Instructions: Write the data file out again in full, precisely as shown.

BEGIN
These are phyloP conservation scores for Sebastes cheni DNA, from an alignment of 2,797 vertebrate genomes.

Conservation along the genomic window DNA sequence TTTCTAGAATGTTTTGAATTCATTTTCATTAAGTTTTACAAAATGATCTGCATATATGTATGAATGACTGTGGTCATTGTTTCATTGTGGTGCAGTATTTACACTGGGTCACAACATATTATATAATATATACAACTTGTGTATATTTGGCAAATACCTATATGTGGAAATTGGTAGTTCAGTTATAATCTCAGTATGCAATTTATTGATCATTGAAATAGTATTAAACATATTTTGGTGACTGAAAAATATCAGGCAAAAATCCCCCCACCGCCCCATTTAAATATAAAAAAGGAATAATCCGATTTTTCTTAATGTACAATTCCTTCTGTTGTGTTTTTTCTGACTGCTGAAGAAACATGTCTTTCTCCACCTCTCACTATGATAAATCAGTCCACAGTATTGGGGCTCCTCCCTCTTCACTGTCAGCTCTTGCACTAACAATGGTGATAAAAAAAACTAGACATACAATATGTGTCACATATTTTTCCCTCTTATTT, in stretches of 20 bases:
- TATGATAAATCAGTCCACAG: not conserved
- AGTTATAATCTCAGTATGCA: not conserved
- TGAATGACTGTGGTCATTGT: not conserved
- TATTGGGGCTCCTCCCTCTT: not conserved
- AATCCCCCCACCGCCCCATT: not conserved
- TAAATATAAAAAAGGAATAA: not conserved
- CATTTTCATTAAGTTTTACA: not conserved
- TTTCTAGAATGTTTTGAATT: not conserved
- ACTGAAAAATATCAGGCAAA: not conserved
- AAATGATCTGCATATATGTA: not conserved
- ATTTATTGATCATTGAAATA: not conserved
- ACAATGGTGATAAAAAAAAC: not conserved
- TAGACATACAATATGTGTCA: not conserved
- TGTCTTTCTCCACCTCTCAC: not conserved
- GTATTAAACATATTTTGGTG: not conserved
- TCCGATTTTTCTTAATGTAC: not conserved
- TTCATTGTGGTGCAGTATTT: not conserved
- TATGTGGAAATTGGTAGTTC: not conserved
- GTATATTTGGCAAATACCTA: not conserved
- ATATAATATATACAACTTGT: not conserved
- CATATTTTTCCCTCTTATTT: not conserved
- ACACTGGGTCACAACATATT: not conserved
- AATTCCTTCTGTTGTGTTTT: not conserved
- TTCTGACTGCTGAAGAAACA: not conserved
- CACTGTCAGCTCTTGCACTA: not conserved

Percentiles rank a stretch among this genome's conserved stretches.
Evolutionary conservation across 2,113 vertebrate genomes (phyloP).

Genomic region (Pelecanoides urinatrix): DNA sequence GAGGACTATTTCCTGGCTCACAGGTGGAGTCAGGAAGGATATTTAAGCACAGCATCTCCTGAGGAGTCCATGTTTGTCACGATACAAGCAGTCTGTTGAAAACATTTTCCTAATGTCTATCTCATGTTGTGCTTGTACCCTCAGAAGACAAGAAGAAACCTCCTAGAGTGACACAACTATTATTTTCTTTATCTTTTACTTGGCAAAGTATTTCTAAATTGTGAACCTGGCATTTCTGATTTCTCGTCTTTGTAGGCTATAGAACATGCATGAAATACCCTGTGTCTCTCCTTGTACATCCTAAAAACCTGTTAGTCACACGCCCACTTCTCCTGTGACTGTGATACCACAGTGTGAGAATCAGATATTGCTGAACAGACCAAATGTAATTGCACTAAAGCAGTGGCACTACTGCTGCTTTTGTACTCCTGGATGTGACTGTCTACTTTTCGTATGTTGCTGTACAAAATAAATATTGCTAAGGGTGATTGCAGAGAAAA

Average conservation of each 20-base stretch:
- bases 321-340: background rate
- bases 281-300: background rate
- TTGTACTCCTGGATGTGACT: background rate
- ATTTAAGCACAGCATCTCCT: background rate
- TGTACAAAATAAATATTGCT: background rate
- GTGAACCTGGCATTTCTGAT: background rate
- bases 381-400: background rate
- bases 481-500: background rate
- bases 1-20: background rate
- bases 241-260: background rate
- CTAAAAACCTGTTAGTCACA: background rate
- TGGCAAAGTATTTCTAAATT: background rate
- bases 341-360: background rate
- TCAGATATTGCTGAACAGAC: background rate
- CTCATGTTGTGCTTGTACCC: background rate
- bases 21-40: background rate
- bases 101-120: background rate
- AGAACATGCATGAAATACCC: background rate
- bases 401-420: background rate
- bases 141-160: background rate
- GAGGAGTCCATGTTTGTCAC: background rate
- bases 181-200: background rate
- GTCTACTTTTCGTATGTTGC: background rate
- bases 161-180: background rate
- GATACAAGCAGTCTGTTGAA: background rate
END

These are phyloP conservation scores for Sebastes cheni DNA, from an alignment of 2,797 vertebrate genomes.

Conservation along the genomic window DNA sequence TTTCTAGAATGTTTTGAATTCATTTTCATTAAGTTTTACAAAATGATCTGCATATATGTATGAATGACTGTGGTCATTGTTTCATTGTGGTGCAGTATTTACACTGGGTCACAACATATTATATAATATATACAACTTGTGTATATTTGGCAAATACCTATATGTGGAAATTGGTAGTTCAGTTATAATCTCAGTATGCAATTTATTGATCATTGAAATAGTATTAAACATATTTTGGTGACTGAAAAATATCAGGCAAAAATCCCCCCACCGCCCCATTTAAATATAAAAAAGGAATAATCCGATTTTTCTTAATGTACAATTCCTTCTGTTGTGTTTTTTCTGACTGCTGAAGAAACATGTCTTTCTCCACCTCTCACTATGATAAATCAGTCCACAGTATTGGGGCTCCTCCCTCTTCACTGTCAGCTCTTGCACTAACAATGGTGATAAAAAAAACTAGACATACAATATGTGTCACATATTTTTCCCTCTTATTT, in stretches of 20 bases:
- TATGATAAATCAGTCCACAG: not conserved
- AGTTATAATCTCAGTATGCA: not conserved
- TGAATGACTGTGGTCATTGT: not conserved
- TATTGGGGCTCCTCCCTCTT: not conserved
- AATCCCCCCACCGCCCCATT: not conserved
- TAAATATAAAAAAGGAATAA: not conserved
- CATTTTCATTAAGTTTTACA: not conserved
- TTTCTAGAATGTTTTGAATT: not conserved
- ACTGAAAAATATCAGGCAAA: not conserved
- AAATGATCTGCATATATGTA: not conserved
- ATTTATTGATCATTGAAATA: not conserved
- ACAATGGTGATAAAAAAAAC: not conserved
- TAGACATACAATATGTGTCA: not conserved
- TGTCTTTCTCCACCTCTCAC: not conserved
- GTATTAAACATATTTTGGTG: not conserved
- TCCGATTTTTCTTAATGTAC: not conserved
- TTCATTGTGGTGCAGTATTT: not conserved
- TATGTGGAAATTGGTAGTTC: not conserved
- GTATATTTGGCAAATACCTA: not conserved
- ATATAATATATACAACTTGT: not conserved
- CATATTTTTCCCTCTTATTT: not conserved
- ACACTGGGTCACAACATATT: not conserved
- AATTCCTTCTGTTGTGTTTT: not conserved
- TTCTGACTGCTGAAGAAACA: not conserved
- CACTGTCAGCTCTTGCACTA: not conserved

Percentiles rank a stretch among this genome's conserved stretches.
Evolutionary conservation across 2,113 vertebrate genomes (phyloP).

Genomic region (Pelecanoides urinatrix): DNA sequence GAGGACTATTTCCTGGCTCACAGGTGGAGTCAGGAAGGATATTTAAGCACAGCATCTCCTGAGGAGTCCATGTTTGTCACGATACAAGCAGTCTGTTGAAAACATTTTCCTAATGTCTATCTCATGTTGTGCTTGTACCCTCAGAAGACAAGAAGAAACCTCCTAGAGTGACACAACTATTATTTTCTTTATCTTTTACTTGGCAAAGTATTTCTAAATTGTGAACCTGGCATTTCTGATTTCTCGTCTTTGTAGGCTATAGAACATGCATGAAATACCCTGTGTCTCTCCTTGTACATCCTAAAAACCTGTTAGTCACACGCCCACTTCTCCTGTGACTGTGATACCACAGTGTGAGAATCAGATATTGCTGAACAGACCAAATGTAATTGCACTAAAGCAGTGGCACTACTGCTGCTTTTGTACTCCTGGATGTGACTGTCTACTTTTCGTATGTTGCTGTACAAAATAAATATTGCTAAGGGTGATTGCAGAGAAAA

Average conservation of each 20-base stretch:
- bases 321-340: background rate
- bases 281-300: background rate
- TTGTACTCCTGGATGTGACT: background rate
- ATTTAAGCACAGCATCTCCT: background rate
- TGTACAAAATAAATATTGCT: background rate
- GTGAACCTGGCATTTCTGAT: background rate
- bases 381-400: background rate
- bases 481-500: background rate
- bases 1-20: background rate
- bases 241-260: background rate
- CTAAAAACCTGTTAGTCACA: background rate
- TGGCAAAGTATTTCTAAATT: background rate
- bases 341-360: background rate
- TCAGATATTGCTGAACAGAC: background rate
- CTCATGTTGTGCTTGTACCC: background rate
- bases 21-40: background rate
- bases 101-120: background rate
- AGAACATGCATGAAATACCC: background rate
- bases 401-420: background rate
- bases 141-160: background rate
- GAGGAGTCCATGTTTGTCAC: background rate
- bases 181-200: background rate
- GTCTACTTTTCGTATGTTGC: background rate
- bases 161-180: background rate
- GATACAAGCAGTCTGTTGAA: background rate